Maxová frolics in the sand with her children, throws stones into the water, and runs away from the incoming waves for fun. It’s easy to understand without her having to explain: The supermodel picked exactly the right time to take a new course with the focus on family. And that’s the reason she can now also take care of children whose lives have not run so smoothly.

Then it’s time to leave. Maxová is expecting more guests in the evening. A Czech meal is planned, accompanied by Bohemian champagne and Pilsner beer. “Sometimes people ask me where my home is,” she says in parting. “And I say, wherever my family is. You could drop me with a parachute in the middle of Iceland – as long as my children and my partner are with me, I’m going to adapt and be really happy.”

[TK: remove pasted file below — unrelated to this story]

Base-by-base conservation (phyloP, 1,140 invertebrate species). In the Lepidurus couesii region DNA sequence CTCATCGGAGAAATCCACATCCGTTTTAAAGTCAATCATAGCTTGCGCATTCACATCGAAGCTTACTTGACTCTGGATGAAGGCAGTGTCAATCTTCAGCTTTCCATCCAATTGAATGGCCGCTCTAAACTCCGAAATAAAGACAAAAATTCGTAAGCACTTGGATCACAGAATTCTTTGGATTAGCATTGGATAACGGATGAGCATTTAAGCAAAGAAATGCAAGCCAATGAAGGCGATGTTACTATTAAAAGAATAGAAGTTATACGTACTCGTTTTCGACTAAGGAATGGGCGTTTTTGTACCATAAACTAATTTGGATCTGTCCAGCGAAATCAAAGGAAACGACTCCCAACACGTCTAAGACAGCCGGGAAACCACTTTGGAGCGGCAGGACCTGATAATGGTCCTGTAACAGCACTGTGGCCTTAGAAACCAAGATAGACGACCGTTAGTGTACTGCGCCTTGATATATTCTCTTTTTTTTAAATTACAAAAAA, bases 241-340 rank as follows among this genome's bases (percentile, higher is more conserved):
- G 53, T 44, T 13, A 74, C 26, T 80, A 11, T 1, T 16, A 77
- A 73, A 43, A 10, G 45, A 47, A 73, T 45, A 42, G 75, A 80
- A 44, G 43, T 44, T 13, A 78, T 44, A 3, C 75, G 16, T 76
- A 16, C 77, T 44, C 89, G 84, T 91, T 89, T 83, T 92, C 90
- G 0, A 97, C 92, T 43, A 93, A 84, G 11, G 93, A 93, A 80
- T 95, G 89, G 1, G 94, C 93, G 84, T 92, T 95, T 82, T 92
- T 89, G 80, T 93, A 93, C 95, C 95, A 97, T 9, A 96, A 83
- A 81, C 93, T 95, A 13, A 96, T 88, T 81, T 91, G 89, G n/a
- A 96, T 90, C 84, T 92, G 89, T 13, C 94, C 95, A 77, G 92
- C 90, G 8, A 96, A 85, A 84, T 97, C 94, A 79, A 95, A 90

She pauses for a moment of reflection before climbing into the Superb to drive off. “Perhaps this is all due to my communist education,” she then laughs. “We learned adaptability!” A talent that in the past has always helped Tereza Maxová get over the toughest hurdles.

On the beach after school: Mina (6, left) and Aiden (4) with their mum at Cap-d’Ail.
On the beach after school: Mina (6, left) and Aiden (4) with their mum at Cap-d’Ail.

Photo: Bernhard Huber